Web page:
What is the DHL Global Connectedness Index (GCI) and why does it matter to your business?
In the context of the ongoing global pandemic, your ability to understand, access and benefit from international markets may be essential to your organization’s survival and success. The GCI analyzes broad patterns in the cross-border movement of goods, information, capital and people, delivering insight about the status and potential of globalization. Your company can use this information to assess the strength and direction of markets worldwide.
The recently released GCI 2021 Update reveals some valuable and surprising conclusions, beginning with this bottom-line message:
The Covid-19 pandemic has confronted globalization with its greatest stress test in decades. Borders slammed shut, geopolitical tensions flared, and industries faced unprecedented shocks to both demand and supply. But more than a year and a half since the onset of the pandemic, data clearly refutes early speculation that Covid-19 would spell the end of globalization. The DHL Global Connectedness Index declined very modestly in 2020, and we see clear evidence of a recovery in 2021.
In fact, instead of dealing a long-term blow to globalization, the pandemic has revealed just how important international connections are for individuals, communities and businesses. The movement of goods, information and capital across borders is on the rise, bringing relief and vital products to people around the world. It is important to note, however, that the world’s poorest countries are still dangerously disconnected, and there is evidence that these countries are falling even further behind in the recovery.
Here are some additional takeaways from the GCI report:
Trade in Goods Shows Resilience
While it plummeted at the onset of the pandemic in 2020, international trade in goods surged back to above pre-pandemic levels over the course of only six months. In 2021, this strong growth continued, fueling a global economic recovery, even as supply chain challenges emerged and expanded.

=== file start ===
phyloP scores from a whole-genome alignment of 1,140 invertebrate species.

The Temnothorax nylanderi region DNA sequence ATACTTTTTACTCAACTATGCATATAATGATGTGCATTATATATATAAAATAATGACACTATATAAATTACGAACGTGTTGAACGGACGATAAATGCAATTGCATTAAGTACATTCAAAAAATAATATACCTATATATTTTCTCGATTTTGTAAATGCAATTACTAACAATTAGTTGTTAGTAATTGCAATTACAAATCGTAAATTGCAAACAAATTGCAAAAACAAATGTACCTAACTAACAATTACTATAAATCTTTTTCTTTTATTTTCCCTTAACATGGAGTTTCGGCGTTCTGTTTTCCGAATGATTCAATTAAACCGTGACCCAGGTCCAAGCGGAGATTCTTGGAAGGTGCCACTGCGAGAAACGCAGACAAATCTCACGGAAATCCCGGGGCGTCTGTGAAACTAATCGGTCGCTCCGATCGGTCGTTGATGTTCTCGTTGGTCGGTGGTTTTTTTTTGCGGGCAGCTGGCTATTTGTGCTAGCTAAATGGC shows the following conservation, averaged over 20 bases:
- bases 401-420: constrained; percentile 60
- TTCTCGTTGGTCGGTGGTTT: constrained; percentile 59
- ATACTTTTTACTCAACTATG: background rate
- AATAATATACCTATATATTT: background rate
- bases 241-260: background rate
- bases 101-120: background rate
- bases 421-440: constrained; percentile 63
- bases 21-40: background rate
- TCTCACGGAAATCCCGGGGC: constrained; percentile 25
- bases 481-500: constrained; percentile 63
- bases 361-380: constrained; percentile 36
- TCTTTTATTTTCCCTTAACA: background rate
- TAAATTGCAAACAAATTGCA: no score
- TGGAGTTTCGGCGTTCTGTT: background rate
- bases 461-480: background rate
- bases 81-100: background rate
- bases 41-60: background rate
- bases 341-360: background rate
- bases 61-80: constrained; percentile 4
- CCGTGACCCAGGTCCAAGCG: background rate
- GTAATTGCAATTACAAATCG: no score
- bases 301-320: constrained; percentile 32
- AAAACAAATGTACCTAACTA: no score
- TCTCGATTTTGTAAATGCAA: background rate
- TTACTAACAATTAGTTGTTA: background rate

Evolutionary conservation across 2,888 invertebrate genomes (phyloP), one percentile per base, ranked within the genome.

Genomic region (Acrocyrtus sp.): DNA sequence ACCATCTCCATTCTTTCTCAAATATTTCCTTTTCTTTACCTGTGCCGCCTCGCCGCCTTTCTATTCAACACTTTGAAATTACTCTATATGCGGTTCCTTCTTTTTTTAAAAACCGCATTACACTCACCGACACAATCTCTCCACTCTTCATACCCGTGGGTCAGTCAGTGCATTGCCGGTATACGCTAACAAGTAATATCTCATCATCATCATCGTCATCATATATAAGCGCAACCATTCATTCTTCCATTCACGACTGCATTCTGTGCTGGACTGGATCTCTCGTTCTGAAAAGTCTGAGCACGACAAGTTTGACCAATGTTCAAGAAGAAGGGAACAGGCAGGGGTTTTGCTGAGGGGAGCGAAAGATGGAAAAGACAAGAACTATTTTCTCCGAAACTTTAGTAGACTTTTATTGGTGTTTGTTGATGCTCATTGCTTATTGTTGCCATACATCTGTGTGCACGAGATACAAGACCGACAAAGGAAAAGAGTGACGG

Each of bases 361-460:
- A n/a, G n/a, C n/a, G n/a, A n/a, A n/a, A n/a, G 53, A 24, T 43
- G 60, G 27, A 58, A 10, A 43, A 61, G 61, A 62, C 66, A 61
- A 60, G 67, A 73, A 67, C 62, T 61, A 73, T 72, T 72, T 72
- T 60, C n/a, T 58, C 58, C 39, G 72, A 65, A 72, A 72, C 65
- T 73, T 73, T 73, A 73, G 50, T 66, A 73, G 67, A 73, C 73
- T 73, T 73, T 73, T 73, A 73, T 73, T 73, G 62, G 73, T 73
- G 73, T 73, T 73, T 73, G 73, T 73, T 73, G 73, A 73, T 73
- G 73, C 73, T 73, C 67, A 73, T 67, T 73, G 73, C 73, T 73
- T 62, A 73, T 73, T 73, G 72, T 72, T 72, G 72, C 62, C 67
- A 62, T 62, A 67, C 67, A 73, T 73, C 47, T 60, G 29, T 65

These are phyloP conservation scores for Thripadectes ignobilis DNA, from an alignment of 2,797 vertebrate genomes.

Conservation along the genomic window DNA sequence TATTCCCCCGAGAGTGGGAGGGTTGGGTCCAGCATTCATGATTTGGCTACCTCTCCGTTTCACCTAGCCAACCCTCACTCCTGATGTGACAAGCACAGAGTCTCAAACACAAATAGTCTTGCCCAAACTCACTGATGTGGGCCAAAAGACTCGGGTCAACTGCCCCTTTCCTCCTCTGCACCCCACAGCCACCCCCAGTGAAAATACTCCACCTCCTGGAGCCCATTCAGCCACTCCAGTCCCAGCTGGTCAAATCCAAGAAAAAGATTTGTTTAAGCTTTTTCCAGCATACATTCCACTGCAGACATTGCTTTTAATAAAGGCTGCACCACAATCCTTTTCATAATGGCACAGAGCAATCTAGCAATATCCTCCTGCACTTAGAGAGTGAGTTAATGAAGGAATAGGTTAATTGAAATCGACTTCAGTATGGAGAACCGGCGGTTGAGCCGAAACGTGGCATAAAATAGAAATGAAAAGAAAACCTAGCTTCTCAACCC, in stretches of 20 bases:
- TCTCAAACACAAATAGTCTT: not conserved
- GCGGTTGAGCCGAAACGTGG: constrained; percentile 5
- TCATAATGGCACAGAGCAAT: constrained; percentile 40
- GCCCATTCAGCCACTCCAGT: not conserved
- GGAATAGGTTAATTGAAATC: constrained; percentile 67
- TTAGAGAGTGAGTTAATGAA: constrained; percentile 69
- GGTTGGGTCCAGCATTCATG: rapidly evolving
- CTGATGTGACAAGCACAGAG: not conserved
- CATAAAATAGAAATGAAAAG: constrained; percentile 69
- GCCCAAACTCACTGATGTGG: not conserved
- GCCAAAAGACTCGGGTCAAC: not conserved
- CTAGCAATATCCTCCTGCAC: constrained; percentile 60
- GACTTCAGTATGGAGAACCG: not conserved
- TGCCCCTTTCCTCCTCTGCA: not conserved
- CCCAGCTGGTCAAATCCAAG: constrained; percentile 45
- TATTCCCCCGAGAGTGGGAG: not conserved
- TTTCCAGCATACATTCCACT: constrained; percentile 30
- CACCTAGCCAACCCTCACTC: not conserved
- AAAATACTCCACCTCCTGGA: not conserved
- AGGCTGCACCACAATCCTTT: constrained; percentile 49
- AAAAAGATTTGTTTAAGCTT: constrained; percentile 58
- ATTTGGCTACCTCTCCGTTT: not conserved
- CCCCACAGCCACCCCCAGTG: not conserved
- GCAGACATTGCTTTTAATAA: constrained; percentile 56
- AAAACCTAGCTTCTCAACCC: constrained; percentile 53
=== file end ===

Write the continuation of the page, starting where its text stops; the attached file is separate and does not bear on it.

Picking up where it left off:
International Capital Flows Are Rebounding Steadily
Government intervention and central bank action clearly helped prevent a global financial crisis, stabilizing international capital flows after significant declines at the beginning of the pandemic. In mid-2020, portfolio equity flows began to improve, and foreign direct investment (FDI) rebounded sharply in 2021.
Information Has Been Moving Strongly
Digital information kept the world connected and moving forward during the pandemic. Information flows were robust, and allowed for global collaboration in the fight against Covid-19. Researchers, pharmaceutical companies, and logistics experts were all able to work together across great distances to achieve the rapid development, production and distribution of vaccines.
Global Travel Is Still Limited
The pandemic hit international people flows the hardest, and they are on track to recover the slowest. International travel remained down more than 80% in the first half of 2021.
U.S.-China Trade Improves
Home to the world’s two largest economies, the U.S. and China saw a decrease in trade in 2019, with the ongoing trade disagreement taking center stage. In 2020, the pandemic reversed this trend, pushing trade higher as global flows increased.
Globalization, Not Regionalization, Is the Watchword
During the pandemic, long-distance trade has grown faster than short-distance trade. This fact suggests that, despite talk of growing regionalization, the movement of goods, information and capital has remained global in nature.
Based on the data, it is clear that globalization is an important force for economic and social recovery as we move through the ongoing pandemic.
Is your business seeing strong signs of global connectedness? Let us know on Twitter @DHLUS.